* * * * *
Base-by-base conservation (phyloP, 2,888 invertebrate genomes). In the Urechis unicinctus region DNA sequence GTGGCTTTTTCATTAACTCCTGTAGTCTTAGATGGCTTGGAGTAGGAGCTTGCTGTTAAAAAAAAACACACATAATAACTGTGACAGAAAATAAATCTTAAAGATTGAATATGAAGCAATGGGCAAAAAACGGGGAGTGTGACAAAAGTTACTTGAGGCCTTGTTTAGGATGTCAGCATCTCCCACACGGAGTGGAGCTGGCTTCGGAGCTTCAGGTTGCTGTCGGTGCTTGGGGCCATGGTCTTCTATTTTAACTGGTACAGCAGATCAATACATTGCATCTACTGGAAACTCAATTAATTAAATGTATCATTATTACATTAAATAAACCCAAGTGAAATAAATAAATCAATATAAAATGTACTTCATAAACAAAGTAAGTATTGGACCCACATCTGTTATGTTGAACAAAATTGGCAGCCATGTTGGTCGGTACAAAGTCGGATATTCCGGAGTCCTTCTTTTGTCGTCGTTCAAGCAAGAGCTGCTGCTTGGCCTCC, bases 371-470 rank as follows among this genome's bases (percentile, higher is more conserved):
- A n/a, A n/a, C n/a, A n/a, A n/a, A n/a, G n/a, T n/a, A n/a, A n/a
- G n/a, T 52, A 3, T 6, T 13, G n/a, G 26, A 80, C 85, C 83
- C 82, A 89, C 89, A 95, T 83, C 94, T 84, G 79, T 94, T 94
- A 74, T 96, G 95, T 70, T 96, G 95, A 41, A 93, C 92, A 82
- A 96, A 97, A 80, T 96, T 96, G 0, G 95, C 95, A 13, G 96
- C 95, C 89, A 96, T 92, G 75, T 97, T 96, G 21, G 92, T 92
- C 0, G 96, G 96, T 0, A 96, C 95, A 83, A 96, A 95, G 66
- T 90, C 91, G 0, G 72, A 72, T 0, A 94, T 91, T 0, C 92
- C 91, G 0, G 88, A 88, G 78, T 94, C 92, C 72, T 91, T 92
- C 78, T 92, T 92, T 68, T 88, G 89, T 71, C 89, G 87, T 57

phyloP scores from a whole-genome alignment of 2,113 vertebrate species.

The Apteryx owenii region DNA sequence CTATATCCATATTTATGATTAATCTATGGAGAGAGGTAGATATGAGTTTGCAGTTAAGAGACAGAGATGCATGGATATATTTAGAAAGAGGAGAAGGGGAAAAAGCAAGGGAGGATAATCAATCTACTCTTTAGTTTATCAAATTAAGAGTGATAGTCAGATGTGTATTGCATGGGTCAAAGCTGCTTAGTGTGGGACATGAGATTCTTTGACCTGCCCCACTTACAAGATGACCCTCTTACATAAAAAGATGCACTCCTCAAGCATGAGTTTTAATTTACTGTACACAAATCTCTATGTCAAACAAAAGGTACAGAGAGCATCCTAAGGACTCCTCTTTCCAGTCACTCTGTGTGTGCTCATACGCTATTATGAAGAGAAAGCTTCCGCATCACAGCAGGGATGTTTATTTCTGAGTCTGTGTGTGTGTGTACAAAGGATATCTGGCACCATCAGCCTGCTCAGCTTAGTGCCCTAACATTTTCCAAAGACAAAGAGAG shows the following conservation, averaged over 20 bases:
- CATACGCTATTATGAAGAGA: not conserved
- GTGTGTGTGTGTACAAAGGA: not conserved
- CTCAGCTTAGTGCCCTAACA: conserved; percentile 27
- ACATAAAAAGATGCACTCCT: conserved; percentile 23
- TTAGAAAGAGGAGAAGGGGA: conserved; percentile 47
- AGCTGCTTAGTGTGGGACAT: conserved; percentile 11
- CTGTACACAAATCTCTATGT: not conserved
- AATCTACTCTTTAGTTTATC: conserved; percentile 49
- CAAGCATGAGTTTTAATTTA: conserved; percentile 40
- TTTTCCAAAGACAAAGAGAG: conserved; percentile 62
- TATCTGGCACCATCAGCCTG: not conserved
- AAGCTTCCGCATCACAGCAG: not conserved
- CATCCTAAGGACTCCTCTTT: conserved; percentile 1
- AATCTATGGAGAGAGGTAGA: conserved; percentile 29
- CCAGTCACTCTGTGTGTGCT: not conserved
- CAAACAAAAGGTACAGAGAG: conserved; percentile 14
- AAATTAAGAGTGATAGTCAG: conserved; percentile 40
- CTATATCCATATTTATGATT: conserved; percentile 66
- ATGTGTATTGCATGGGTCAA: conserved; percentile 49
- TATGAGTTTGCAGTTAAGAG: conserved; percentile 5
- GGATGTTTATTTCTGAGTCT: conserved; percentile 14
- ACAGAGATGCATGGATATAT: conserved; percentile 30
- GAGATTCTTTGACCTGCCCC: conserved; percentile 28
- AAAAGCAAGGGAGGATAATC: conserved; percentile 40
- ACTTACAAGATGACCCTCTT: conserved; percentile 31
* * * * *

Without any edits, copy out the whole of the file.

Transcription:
Base-by-base conservation (phyloP, 2,888 invertebrate genomes). In the Urechis unicinctus region DNA sequence GTGGCTTTTTCATTAACTCCTGTAGTCTTAGATGGCTTGGAGTAGGAGCTTGCTGTTAAAAAAAAACACACATAATAACTGTGACAGAAAATAAATCTTAAAGATTGAATATGAAGCAATGGGCAAAAAACGGGGAGTGTGACAAAAGTTACTTGAGGCCTTGTTTAGGATGTCAGCATCTCCCACACGGAGTGGAGCTGGCTTCGGAGCTTCAGGTTGCTGTCGGTGCTTGGGGCCATGGTCTTCTATTTTAACTGGTACAGCAGATCAATACATTGCATCTACTGGAAACTCAATTAATTAAATGTATCATTATTACATTAAATAAACCCAAGTGAAATAAATAAATCAATATAAAATGTACTTCATAAACAAAGTAAGTATTGGACCCACATCTGTTATGTTGAACAAAATTGGCAGCCATGTTGGTCGGTACAAAGTCGGATATTCCGGAGTCCTTCTTTTGTCGTCGTTCAAGCAAGAGCTGCTGCTTGGCCTCC, bases 371-470 rank as follows among this genome's bases (percentile, higher is more conserved):
- A n/a, A n/a, C n/a, A n/a, A n/a, A n/a, G n/a, T n/a, A n/a, A n/a
- G n/a, T 52, A 3, T 6, T 13, G n/a, G 26, A 80, C 85, C 83
- C 82, A 89, C 89, A 95, T 83, C 94, T 84, G 79, T 94, T 94
- A 74, T 96, G 95, T 70, T 96, G 95, A 41, A 93, C 92, A 82
- A 96, A 97, A 80, T 96, T 96, G 0, G 95, C 95, A 13, G 96
- C 95, C 89, A 96, T 92, G 75, T 97, T 96, G 21, G 92, T 92
- C 0, G 96, G 96, T 0, A 96, C 95, A 83, A 96, A 95, G 66
- T 90, C 91, G 0, G 72, A 72, T 0, A 94, T 91, T 0, C 92
- C 91, G 0, G 88, A 88, G 78, T 94, C 92, C 72, T 91, T 92
- C 78, T 92, T 92, T 68, T 88, G 89, T 71, C 89, G 87, T 57

phyloP scores from a whole-genome alignment of 2,113 vertebrate species.

The Apteryx owenii region DNA sequence CTATATCCATATTTATGATTAATCTATGGAGAGAGGTAGATATGAGTTTGCAGTTAAGAGACAGAGATGCATGGATATATTTAGAAAGAGGAGAAGGGGAAAAAGCAAGGGAGGATAATCAATCTACTCTTTAGTTTATCAAATTAAGAGTGATAGTCAGATGTGTATTGCATGGGTCAAAGCTGCTTAGTGTGGGACATGAGATTCTTTGACCTGCCCCACTTACAAGATGACCCTCTTACATAAAAAGATGCACTCCTCAAGCATGAGTTTTAATTTACTGTACACAAATCTCTATGTCAAACAAAAGGTACAGAGAGCATCCTAAGGACTCCTCTTTCCAGTCACTCTGTGTGTGCTCATACGCTATTATGAAGAGAAAGCTTCCGCATCACAGCAGGGATGTTTATTTCTGAGTCTGTGTGTGTGTGTACAAAGGATATCTGGCACCATCAGCCTGCTCAGCTTAGTGCCCTAACATTTTCCAAAGACAAAGAGAG shows the following conservation, averaged over 20 bases:
- CATACGCTATTATGAAGAGA: not conserved
- GTGTGTGTGTGTACAAAGGA: not conserved
- CTCAGCTTAGTGCCCTAACA: conserved; percentile 27
- ACATAAAAAGATGCACTCCT: conserved; percentile 23
- TTAGAAAGAGGAGAAGGGGA: conserved; percentile 47
- AGCTGCTTAGTGTGGGACAT: conserved; percentile 11
- CTGTACACAAATCTCTATGT: not conserved
- AATCTACTCTTTAGTTTATC: conserved; percentile 49
- CAAGCATGAGTTTTAATTTA: conserved; percentile 40
- TTTTCCAAAGACAAAGAGAG: conserved; percentile 62
- TATCTGGCACCATCAGCCTG: not conserved
- AAGCTTCCGCATCACAGCAG: not conserved
- CATCCTAAGGACTCCTCTTT: conserved; percentile 1
- AATCTATGGAGAGAGGTAGA: conserved; percentile 29
- CCAGTCACTCTGTGTGTGCT: not conserved
- CAAACAAAAGGTACAGAGAG: conserved; percentile 14
- AAATTAAGAGTGATAGTCAG: conserved; percentile 40
- CTATATCCATATTTATGATT: conserved; percentile 66
- ATGTGTATTGCATGGGTCAA: conserved; percentile 49
- TATGAGTTTGCAGTTAAGAG: conserved; percentile 5
- GGATGTTTATTTCTGAGTCT: conserved; percentile 14
- ACAGAGATGCATGGATATAT: conserved; percentile 30
- GAGATTCTTTGACCTGCCCC: conserved; percentile 28
- AAAAGCAAGGGAGGATAATC: conserved; percentile 40
- ACTTACAAGATGACCCTCTT: conserved; percentile 31